Jake Eliopoulos, LHP, Chipola JC (FL), Freshman
Eliopoulos became Washington’s teammate at Chipola when he decided to not sign as Toronto’s second round pick in 2009. While Eliopoulos doesn’t bring the best pure stuff to the table at the moment, he has a projectable body and good command of fairly advanced stuff for his age. His fastball is more of an 87-90 pitch, though he projects to sit around 90-92 when all is said and done. He commands his secondary offerings well, and his changeup is ahead of where most players just of high school have theirs. Those pieces all combined to make him a second round pick a year ago, though I don’t see much possibility of him improving upon his draft position for 2010. While Eliopoulos has the projection to add velocity to his frame, that bump usually doesn’t come at age 19. Therefore, scouts will essentially be seeing the same Eliopoulos they did a year ago, just against better competition in the Florida JuCo ranks. Don’t get me wrong, he’s still a strong first-day candidate. His advanced arsenal has a good chance of succeeding this year, and the pressure is off of him at Chipola, too, as he’s not even their number one starter. His first outing showed a little early season jitters, and he was held to a 50 pitches, though he also flashed the ability to put away hitters with some quality offerings. I see him as a late second-round candidate again this year, and unless he sees himself gaining velocity for his sophomore campaign, he won’t have much incentive to return to Chipola for his sophomore year.
Damien Magnifico, RHP, Howard JC (TX), Freshman
Magnifico, like Washington and Eliopoulos, enters junior college with more notoriety than your average JuCo recruit. An unsigned fifth-rounder of the Mets from 2009, Magnifico relies on a plus fastball to dominate hitters. However, due to having such a plus fastball, his secondary stuff lags behind. That was one of the reasons why the Mets were reluctant to pony up his asking price a year ago, as he was asking somewhere in the neighborhood of $900,000 to $1 million. As a freshman, he’s not expected to fill the number one role on a team that had one of baseball’s most historic seasons last year in a run to a championship at the Junior College World Series. That role goes to Burch Smith, written about below. However, Magnifico is expected to carry his weight as Howard’s number two starter, and the workload will be a large step up from his prep days. His build isn’t the best for durability, as he "only" stands at 6’1’’ and carries 190 pounds, so one of the questions that needs to be answered this year is whether he can stand up to a more grueling pitching schedule for one of the top JuCo teams in the nation. I expect him to have a large amount of success due to the great history of Howard’s coaching system, so I see him improving his draft slot to perhaps the second or third round. He’ll also have the leverage of being a college freshman, so I could see another scenario where he asks for seven figures again. All told, though, Magnifico’s a solid talent that could be a number two starter in the big leagues if everything pans out.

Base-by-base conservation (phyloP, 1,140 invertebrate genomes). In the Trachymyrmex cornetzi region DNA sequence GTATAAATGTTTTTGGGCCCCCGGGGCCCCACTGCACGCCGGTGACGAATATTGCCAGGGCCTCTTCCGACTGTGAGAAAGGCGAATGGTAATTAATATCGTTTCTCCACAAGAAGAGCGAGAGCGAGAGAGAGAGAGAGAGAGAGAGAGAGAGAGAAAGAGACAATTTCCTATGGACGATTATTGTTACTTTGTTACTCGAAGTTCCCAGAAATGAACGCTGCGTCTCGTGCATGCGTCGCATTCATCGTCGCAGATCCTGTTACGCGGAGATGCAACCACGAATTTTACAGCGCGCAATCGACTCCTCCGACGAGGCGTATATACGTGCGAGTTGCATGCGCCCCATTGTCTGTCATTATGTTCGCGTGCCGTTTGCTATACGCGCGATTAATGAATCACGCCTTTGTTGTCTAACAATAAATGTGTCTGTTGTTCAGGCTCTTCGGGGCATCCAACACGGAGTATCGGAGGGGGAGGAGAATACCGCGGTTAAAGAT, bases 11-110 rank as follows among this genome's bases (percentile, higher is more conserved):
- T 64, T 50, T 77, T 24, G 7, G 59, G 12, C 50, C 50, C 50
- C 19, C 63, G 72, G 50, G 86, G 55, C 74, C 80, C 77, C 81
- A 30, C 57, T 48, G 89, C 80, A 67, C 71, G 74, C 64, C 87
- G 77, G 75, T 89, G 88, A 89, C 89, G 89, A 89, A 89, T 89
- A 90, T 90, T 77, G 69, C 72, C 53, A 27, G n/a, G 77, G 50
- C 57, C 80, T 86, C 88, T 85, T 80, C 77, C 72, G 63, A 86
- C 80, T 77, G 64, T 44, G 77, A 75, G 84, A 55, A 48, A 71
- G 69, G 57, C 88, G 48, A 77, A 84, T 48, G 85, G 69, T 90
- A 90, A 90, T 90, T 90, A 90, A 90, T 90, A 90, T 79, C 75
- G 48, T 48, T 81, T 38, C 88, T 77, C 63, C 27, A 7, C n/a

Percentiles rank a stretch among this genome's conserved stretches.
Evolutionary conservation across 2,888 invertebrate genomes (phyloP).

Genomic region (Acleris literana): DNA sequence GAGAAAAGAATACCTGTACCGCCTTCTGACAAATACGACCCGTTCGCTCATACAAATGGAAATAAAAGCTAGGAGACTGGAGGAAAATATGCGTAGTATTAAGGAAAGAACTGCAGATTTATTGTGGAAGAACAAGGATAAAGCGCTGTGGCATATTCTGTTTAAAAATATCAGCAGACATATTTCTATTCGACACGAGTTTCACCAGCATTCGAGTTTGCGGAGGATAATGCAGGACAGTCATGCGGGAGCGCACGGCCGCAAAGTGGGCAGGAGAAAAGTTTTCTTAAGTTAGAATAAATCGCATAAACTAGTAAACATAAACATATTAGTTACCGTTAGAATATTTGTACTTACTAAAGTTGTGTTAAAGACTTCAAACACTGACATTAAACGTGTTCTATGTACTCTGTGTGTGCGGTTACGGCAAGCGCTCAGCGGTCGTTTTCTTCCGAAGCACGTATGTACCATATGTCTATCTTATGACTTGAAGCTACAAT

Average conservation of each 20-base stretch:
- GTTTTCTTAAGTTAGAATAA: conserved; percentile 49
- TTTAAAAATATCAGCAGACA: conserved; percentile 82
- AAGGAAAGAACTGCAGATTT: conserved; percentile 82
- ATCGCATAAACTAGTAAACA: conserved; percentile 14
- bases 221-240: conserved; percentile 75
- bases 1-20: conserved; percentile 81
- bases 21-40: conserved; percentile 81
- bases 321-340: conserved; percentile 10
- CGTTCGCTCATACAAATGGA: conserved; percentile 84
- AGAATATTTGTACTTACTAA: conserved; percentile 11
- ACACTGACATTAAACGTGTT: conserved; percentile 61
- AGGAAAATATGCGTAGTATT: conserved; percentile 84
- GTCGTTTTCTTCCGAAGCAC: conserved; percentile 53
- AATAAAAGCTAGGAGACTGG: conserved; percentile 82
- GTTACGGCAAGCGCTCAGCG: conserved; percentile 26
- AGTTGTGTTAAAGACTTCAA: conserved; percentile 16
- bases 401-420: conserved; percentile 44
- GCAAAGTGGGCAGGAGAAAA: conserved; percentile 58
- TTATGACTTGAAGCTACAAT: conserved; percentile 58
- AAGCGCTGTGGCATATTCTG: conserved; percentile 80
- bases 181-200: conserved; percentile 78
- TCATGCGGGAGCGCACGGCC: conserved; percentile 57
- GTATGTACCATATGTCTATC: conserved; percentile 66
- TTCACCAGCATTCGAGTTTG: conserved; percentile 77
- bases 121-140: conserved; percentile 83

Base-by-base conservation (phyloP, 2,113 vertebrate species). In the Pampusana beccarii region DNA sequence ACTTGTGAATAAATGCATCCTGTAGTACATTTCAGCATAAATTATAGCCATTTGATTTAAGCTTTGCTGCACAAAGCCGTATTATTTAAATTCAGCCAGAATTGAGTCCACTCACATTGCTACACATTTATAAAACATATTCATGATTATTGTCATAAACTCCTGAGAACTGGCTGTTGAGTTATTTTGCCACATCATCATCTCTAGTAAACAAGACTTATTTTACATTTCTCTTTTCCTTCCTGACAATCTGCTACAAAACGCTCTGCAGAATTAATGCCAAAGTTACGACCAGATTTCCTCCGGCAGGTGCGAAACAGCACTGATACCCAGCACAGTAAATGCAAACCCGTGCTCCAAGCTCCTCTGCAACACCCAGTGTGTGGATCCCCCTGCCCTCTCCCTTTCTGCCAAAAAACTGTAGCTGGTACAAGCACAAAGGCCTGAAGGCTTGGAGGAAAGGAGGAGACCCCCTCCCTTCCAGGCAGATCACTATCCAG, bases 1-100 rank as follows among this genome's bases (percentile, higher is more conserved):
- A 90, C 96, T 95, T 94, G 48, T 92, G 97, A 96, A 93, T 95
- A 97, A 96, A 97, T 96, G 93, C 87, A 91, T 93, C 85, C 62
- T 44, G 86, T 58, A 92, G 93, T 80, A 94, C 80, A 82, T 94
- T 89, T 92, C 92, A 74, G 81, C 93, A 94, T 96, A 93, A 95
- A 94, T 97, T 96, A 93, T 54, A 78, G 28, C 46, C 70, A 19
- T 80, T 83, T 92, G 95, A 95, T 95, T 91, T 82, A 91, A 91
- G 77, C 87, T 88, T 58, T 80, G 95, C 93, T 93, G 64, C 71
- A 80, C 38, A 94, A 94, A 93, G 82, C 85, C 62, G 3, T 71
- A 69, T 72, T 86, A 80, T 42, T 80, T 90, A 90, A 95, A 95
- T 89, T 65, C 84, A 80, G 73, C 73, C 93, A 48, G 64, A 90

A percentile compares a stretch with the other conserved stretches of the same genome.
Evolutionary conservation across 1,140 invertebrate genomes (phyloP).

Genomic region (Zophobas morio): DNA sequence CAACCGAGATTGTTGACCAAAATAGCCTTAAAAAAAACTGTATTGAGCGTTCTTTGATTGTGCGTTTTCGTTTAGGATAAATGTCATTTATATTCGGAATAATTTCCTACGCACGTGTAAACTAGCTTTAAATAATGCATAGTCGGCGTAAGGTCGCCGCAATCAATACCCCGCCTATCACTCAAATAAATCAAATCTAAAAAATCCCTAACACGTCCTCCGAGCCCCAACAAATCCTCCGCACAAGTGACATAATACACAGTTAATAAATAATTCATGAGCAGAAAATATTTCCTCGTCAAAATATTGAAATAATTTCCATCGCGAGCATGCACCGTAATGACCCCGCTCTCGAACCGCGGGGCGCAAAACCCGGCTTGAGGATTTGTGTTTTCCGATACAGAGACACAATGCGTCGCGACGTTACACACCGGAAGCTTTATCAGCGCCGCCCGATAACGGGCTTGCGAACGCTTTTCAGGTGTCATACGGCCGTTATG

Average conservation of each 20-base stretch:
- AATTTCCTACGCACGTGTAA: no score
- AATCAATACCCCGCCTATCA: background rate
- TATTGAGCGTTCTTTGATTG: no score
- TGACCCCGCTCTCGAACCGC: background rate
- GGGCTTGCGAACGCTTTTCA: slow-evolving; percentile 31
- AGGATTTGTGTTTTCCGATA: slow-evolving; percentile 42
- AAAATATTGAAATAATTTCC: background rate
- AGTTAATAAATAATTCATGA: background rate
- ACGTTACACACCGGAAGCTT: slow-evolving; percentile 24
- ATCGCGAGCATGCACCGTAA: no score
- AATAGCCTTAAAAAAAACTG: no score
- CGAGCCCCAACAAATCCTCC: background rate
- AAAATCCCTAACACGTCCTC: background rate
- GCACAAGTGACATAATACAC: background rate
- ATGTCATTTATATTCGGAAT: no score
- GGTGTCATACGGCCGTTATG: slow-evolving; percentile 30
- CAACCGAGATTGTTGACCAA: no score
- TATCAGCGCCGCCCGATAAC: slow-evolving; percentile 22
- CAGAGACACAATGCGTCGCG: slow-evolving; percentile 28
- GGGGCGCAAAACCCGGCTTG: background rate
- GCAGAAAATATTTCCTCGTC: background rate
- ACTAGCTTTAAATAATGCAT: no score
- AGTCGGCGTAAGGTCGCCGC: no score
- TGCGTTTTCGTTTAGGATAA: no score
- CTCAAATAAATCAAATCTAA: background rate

Burch Smith, RHP, Howard JC (TX), Sophomore
Smith is a holdover from the historic 63-1 team from the 2009 season, and he’s their best returning arm and number one starter. Blessed with a pro body, Smith’s arm has really started to develop over the past year. He was drafted as a 49th-rounder a year ago by the Indians, but it was more of a follow approach than any real attempt at signing him. Undrafted out of high school, he had the talent to go in the mid-teens a year ago, but was simply only interested in returning to Howard after a wildly successful freshman campaign. The result has been a big step forward in terms of his velocity and command, and he could easily go in the first two rounds in June, higher than either Eliopoulos or teammate Magnifico. He’s committed to Oklahoma for next year, and while that might be an obstacle in some ways, I think he’ll be signable for slot in the first three rounds. He’ll only be two months past turning 20 on draft day, so there’s still significant upside here. His mature, yet projectable, 6’5’’, 195 pound frame should be able to handle another 25 pounds of muscle, and there might be number two upside in his low 90’s arm. His fastball isn’t as elite as his teammate’s, but it’s still plus due to good life and command, and it peaks around 95. He could easily be the top JuCo arm come June.